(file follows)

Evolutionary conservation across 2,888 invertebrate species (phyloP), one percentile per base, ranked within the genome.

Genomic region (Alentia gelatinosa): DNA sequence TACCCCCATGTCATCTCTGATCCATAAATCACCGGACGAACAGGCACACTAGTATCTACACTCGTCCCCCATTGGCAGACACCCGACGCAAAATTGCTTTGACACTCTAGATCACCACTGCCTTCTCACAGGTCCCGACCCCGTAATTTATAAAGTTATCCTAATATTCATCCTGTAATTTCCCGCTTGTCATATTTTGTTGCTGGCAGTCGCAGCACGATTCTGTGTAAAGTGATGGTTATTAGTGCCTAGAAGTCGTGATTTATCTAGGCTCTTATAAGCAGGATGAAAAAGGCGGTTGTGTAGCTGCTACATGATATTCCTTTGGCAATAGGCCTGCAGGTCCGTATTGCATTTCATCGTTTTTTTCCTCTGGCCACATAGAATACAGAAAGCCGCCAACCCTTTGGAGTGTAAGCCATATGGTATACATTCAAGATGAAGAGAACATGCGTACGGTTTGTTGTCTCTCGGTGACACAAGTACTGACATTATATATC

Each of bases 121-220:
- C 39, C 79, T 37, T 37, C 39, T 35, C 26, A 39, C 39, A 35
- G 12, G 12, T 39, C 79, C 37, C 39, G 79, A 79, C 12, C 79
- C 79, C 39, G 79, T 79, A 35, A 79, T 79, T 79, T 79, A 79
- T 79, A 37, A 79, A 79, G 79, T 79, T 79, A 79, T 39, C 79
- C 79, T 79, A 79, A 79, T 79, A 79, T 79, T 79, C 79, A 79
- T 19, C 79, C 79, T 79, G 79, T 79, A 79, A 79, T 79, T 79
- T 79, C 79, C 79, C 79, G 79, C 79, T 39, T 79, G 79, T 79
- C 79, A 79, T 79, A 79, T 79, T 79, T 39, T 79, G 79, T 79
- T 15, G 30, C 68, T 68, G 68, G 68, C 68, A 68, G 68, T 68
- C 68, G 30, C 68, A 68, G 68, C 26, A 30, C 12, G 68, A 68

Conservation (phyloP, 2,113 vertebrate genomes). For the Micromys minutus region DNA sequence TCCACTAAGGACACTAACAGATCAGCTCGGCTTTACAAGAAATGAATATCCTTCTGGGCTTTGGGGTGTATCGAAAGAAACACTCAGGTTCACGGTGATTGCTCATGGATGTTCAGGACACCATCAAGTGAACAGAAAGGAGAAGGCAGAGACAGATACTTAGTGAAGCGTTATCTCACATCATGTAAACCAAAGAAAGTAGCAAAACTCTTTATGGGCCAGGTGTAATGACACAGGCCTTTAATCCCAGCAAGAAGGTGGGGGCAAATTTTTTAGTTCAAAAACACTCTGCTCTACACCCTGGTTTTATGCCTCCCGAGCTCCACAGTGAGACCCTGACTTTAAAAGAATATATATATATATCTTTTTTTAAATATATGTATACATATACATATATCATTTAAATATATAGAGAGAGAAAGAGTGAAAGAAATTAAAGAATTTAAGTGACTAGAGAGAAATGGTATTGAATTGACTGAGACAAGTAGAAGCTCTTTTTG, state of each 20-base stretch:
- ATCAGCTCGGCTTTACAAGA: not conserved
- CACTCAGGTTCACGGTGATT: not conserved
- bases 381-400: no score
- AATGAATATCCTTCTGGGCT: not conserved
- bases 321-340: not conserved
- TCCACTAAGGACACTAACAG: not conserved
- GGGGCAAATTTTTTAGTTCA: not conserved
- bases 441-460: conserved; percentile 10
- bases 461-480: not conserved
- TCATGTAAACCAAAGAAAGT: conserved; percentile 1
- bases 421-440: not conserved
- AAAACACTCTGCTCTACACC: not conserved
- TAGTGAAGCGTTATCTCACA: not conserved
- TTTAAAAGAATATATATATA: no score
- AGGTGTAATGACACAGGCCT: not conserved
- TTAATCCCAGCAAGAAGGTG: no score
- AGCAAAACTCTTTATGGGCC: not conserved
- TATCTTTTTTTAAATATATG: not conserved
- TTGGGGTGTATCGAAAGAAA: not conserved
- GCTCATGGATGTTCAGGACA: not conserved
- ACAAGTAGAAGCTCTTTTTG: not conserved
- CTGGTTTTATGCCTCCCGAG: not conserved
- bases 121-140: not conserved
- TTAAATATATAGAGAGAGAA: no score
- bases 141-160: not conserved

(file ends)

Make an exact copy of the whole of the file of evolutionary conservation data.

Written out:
Evolutionary conservation across 2,888 invertebrate species (phyloP), one percentile per base, ranked within the genome.

Genomic region (Alentia gelatinosa): DNA sequence TACCCCCATGTCATCTCTGATCCATAAATCACCGGACGAACAGGCACACTAGTATCTACACTCGTCCCCCATTGGCAGACACCCGACGCAAAATTGCTTTGACACTCTAGATCACCACTGCCTTCTCACAGGTCCCGACCCCGTAATTTATAAAGTTATCCTAATATTCATCCTGTAATTTCCCGCTTGTCATATTTTGTTGCTGGCAGTCGCAGCACGATTCTGTGTAAAGTGATGGTTATTAGTGCCTAGAAGTCGTGATTTATCTAGGCTCTTATAAGCAGGATGAAAAAGGCGGTTGTGTAGCTGCTACATGATATTCCTTTGGCAATAGGCCTGCAGGTCCGTATTGCATTTCATCGTTTTTTTCCTCTGGCCACATAGAATACAGAAAGCCGCCAACCCTTTGGAGTGTAAGCCATATGGTATACATTCAAGATGAAGAGAACATGCGTACGGTTTGTTGTCTCTCGGTGACACAAGTACTGACATTATATATC

Each of bases 121-220:
- C 39, C 79, T 37, T 37, C 39, T 35, C 26, A 39, C 39, A 35
- G 12, G 12, T 39, C 79, C 37, C 39, G 79, A 79, C 12, C 79
- C 79, C 39, G 79, T 79, A 35, A 79, T 79, T 79, T 79, A 79
- T 79, A 37, A 79, A 79, G 79, T 79, T 79, A 79, T 39, C 79
- C 79, T 79, A 79, A 79, T 79, A 79, T 79, T 79, C 79, A 79
- T 19, C 79, C 79, T 79, G 79, T 79, A 79, A 79, T 79, T 79
- T 79, C 79, C 79, C 79, G 79, C 79, T 39, T 79, G 79, T 79
- C 79, A 79, T 79, A 79, T 79, T 79, T 39, T 79, G 79, T 79
- T 15, G 30, C 68, T 68, G 68, G 68, C 68, A 68, G 68, T 68
- C 68, G 30, C 68, A 68, G 68, C 26, A 30, C 12, G 68, A 68

Conservation (phyloP, 2,113 vertebrate genomes). For the Micromys minutus region DNA sequence TCCACTAAGGACACTAACAGATCAGCTCGGCTTTACAAGAAATGAATATCCTTCTGGGCTTTGGGGTGTATCGAAAGAAACACTCAGGTTCACGGTGATTGCTCATGGATGTTCAGGACACCATCAAGTGAACAGAAAGGAGAAGGCAGAGACAGATACTTAGTGAAGCGTTATCTCACATCATGTAAACCAAAGAAAGTAGCAAAACTCTTTATGGGCCAGGTGTAATGACACAGGCCTTTAATCCCAGCAAGAAGGTGGGGGCAAATTTTTTAGTTCAAAAACACTCTGCTCTACACCCTGGTTTTATGCCTCCCGAGCTCCACAGTGAGACCCTGACTTTAAAAGAATATATATATATATCTTTTTTTAAATATATGTATACATATACATATATCATTTAAATATATAGAGAGAGAAAGAGTGAAAGAAATTAAAGAATTTAAGTGACTAGAGAGAAATGGTATTGAATTGACTGAGACAAGTAGAAGCTCTTTTTG, state of each 20-base stretch:
- ATCAGCTCGGCTTTACAAGA: not conserved
- CACTCAGGTTCACGGTGATT: not conserved
- bases 381-400: no score
- AATGAATATCCTTCTGGGCT: not conserved
- bases 321-340: not conserved
- TCCACTAAGGACACTAACAG: not conserved
- GGGGCAAATTTTTTAGTTCA: not conserved
- bases 441-460: conserved; percentile 10
- bases 461-480: not conserved
- TCATGTAAACCAAAGAAAGT: conserved; percentile 1
- bases 421-440: not conserved
- AAAACACTCTGCTCTACACC: not conserved
- TAGTGAAGCGTTATCTCACA: not conserved
- TTTAAAAGAATATATATATA: no score
- AGGTGTAATGACACAGGCCT: not conserved
- TTAATCCCAGCAAGAAGGTG: no score
- AGCAAAACTCTTTATGGGCC: not conserved
- TATCTTTTTTTAAATATATG: not conserved
- TTGGGGTGTATCGAAAGAAA: not conserved
- GCTCATGGATGTTCAGGACA: not conserved
- ACAAGTAGAAGCTCTTTTTG: not conserved
- CTGGTTTTATGCCTCCCGAG: not conserved
- bases 121-140: not conserved
- TTAAATATATAGAGAGAGAA: no score
- bases 141-160: not conserved